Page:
Contingencies in Biblical Prophecies

How does Jeremiah 18 teach that God allows for human contingencies to alter the outcomes of prophetic predictions?

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In some instances we may see Old Testament prophets predict things that end up not happening, ever. And you might wonder, well, what happened to the word of God in those situations? But Jeremiah 18 gives us some really important insight into how historical contingencies interact with what the prophets predict, because if you look at the predictions of the prophets, you generally see three types of predictions. One are [sic] predictions with conditions attached: "If you don't do this," i.e., repent and turn back to me, "this will happen." And so it's clear in those cases, if the people repent and turn back to the Lord, the bad thing is not going to happen. You see a second category of prophecies which says, "This is going to happen and nothing's going to change that." In fact, a lot of the message of Jeremiah is exactly that, that exile is coming, and the way forward is to accept that and look for God's purposes in that. But there's a third kind of prediction that Jeremiah 18 gives us insight into, and that is, if you look at what Jeremiah is saying there, you see that even when conditionality is not explicit, it is often implicit. So, for instance, if you're standing in the middle of the road and I see a bus coming. I say, "You're going to get killed!" And you look, and you see the bus, and you run out of the road, and you didn't get killed. Well, am I a false prophet if I did that? There was an implicit condition that if you jump out of the way, you won't get killed. And so, there are those cases where there are predictions where the conditionality is implicit, not explicit, and when God's people respond in the right way, then the prediction doesn't happen, which is just a natural kind of way that we speak. And how much more so is it a way that God might speak? And he does.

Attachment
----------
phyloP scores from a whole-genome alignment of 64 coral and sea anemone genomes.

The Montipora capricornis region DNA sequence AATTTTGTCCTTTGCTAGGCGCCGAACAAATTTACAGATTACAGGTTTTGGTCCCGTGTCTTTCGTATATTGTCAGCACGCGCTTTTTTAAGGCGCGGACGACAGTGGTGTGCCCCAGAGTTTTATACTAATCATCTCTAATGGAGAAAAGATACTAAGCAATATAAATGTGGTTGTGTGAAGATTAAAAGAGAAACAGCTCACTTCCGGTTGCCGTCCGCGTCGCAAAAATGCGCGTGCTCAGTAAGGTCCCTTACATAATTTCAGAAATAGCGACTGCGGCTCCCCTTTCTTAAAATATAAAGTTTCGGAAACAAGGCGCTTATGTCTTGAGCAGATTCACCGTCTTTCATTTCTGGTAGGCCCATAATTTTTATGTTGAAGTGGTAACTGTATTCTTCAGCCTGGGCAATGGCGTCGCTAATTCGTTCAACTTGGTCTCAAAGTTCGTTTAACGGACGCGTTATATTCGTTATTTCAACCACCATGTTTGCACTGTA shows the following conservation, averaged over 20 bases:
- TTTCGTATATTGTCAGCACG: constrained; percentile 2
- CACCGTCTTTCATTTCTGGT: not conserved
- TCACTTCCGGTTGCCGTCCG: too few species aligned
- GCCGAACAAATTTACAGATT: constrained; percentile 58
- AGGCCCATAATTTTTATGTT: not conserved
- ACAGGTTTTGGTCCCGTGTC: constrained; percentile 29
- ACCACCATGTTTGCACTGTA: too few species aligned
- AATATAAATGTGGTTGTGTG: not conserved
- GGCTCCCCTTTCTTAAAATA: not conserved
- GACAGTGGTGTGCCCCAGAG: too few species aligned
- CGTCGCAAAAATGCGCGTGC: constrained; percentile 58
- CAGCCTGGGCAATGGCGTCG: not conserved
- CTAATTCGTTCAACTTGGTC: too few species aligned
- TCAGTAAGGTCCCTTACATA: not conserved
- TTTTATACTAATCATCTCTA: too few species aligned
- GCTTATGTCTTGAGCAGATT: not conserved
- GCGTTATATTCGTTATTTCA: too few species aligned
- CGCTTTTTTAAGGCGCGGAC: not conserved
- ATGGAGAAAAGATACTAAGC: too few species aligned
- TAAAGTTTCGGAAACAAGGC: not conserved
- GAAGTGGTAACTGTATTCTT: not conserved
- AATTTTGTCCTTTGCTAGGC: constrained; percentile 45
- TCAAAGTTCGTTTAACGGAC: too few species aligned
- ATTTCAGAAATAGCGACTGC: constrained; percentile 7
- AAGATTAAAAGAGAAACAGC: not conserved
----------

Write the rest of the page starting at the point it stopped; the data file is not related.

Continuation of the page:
Answer by Rev. Michael J. Glodo

Rev. Michael J. Glodo has served on the Reformed Theological Seminary (RTS) Orlando faculty since 1991 with the exception of six years as Stated Clerk (Chief Administrative Officer) of the Evangelical Presbyterian Church (2000-2006). During that time he has taught Old Testament, New Testament, Preaching, Theology of Ministry, and a variety of electives. He has also served as Dean of the Chapel where he planned, lead, coordinated, and preached in weekly chapel services for many years.